Sunday, 3 July 2011

The Winnipeg Folk Festival: Getting you STOKED to folk.

Being an experienced Winnipeg Folk Fest camper and festival go-er, this upcoming year will be my sixth year camping. I could call myself a bit of a folk fest enthusiast ie. going early, waiting all night, getting the good spots, hitting up the festival and partying hard.

The way I have described folk fest in the past is as peaceful anarchy. There are people who run the festival and those who volunteer to keep everyone safe, however people do not generally steal or fight. There are no real over authoritative figures bearing down ensuring that everyone obeys and despite thousands of people in one area with booze (etc), it is still a peaceful place which makes this festival so unique and wonderful.

My favorite things about the festival experience are;

When someone yells "folk fest!!!" and then the echo of yells of excitement roll across all the camp sites. Literally thousands of people are sharing the same feeling of how excited they are to be there.

Popes hill at dawn with all the people cheering on the sun as it begins to rise.

Going to sleep to drum circles and waking up to drum circles.

The parade that anyone can join and consists of a marching band, random instruments and a strange assortment of costumes that circles the camp ground day and night.

Having a nap after not sleeping all night, in the festival, in the shade, while listening to good bands and waking up to good bands.

Preparation for Folk Fest:

There are a few essentials, besides the basics of food and lots of booze (etc), that I strongly recommend getting in order maxamize your festival enjoyable-ness (not a word).

-A tarp and rain gear: without fail, every year it rains, even for just a minute. I promise you the festival is always more fun why you and your tent is dry.

-Glowsticks: Lots and lots of glowsticks so you can find your friends and because they are awesome. Glow Frisbees are the best.

-A Wagon: cars are not allowed on festival grounds and for the first time this year, cars are no longer allowed to drive in on Monday morning. So make sure you have something to lug your stuff for the week from you car to your site because it is a long walk.

- A Blanket or Low Chair:  Either are good for when you're in the festival during the day. It is always nice to find a shady spot and take a nap, or have a home base during the day to go back to when you get tired of dancing.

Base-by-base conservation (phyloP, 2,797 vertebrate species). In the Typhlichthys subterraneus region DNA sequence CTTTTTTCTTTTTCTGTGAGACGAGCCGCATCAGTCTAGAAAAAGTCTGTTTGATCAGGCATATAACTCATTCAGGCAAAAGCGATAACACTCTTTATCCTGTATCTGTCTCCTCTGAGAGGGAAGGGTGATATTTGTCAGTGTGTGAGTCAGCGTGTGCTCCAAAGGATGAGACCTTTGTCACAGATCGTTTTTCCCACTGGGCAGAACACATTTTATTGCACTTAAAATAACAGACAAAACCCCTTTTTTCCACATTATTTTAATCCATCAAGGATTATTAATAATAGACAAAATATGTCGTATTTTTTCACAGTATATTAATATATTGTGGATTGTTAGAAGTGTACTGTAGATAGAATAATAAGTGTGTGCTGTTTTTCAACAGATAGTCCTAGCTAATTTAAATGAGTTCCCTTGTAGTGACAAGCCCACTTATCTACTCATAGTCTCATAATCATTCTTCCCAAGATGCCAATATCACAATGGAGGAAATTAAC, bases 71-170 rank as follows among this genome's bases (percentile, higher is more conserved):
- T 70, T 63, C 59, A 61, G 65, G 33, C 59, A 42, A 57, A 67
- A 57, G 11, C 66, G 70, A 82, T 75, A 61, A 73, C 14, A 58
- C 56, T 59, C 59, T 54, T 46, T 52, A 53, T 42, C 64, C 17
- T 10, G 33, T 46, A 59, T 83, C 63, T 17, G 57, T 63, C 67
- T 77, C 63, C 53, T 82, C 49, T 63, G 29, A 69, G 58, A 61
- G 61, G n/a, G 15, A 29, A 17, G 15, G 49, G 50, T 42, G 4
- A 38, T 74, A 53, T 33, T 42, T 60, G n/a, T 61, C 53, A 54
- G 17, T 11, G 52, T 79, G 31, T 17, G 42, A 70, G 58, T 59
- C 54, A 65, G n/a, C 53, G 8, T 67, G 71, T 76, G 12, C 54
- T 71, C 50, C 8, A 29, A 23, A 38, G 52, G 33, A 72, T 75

-Water Bottle, water jug: It is hot in a field during the day time, remember to stay hydrated and not just on beers! Sunstroke is such a downer on the week. Sunscreen is good too!

-An Alarm Clock: I have slept through shows that I wish I hadn't. So I now use an alarm clock to wake myself up if there's a show that I would like to see earlier in the day (and by earlier in the day, I mean around 3 PM).

The Basics:

Getting in: The old school way of doing it was getting up at 4 AM to line up on the high way until the gates are open. This year they've disallowed this, so the traditional line up can only commence at 7 AM. Once in the park, the cars are put into a field where some get to drive in further depending on how early you come, while others park in the field and have to hike their stuff in.

There are two festival camp grounds: the quiet campground (filled with families and children aka not as much fun) and the festival campground (more fun then possibly imaginable).

The Festival campground is divided into four separate zones which are divided by trees. This is how you find your friends. Ex: "I'm in site three, in the trees, beside the spaceship and the hummock city" (legit quote).

The spots that are most coveted are in the trees because that way if it rains you are protected and when it gets too hot, you are cool in the shade.

The walk from the closest campground to the festival is about 10-15 minutes, and from the furthest sites probably 20ish. This depends on how many people you run into, how many people you wait for and how many pee breaks/ how fast you can chug your drink before getting onto the path takes.

Popes Hill: The hill is where the all night drum circles happen, besides the random ones that sporadically happen around camp fires through out the camp ground. The hill is where you can watch fire dancers and other shows earlier in the evening, aka 12 or 1 AM. It is also really amusing to watch all the messed up people roll down the hill and the glow people walk up the hill.

Castle Boys: Every year the boys put together a structure with a theme for everyone to play music inside. For example it has been castle, a saloon, a pirate ship and a rocket ship. Always a good spot to meet people and always a popular late night destination.

The Trading Post: straight up, an old school trading post with a party around it. Rad.

Make the most out of your fest:

A lot of people get caught up in the camp ground culture, which is amazing don't get me wrong, however, folk fest should be about the music. Don't just show up for main stage, or rather, at least make it to main stage.

Do the research before hand, figure out what you want to see and go check it out. Once you're at the show with your friends and your schedule, someone will suggest going to check out another stage with another show, where you will find more music and so on and so forth. You can always sleep and drink and eat in the festival!

The booze and the, ahem, other stuff will be there the whole week, so don't over do it the first couple nights and it is pretty normal to take one night off to just sleep. I usually choose the night that I get the drunkest during the day.

I come back every year, no matter where I am living. In my opinion, this week is better than Christmas.

To quote my friend Eric Parent, aka Pee Pee Parent, another Folk Fest enthusiast whose motto for partying at folk fest is: "Safety and Teamwork."  Which is hilarious and true.


P.S. Remember to NOT bring glass bottles :)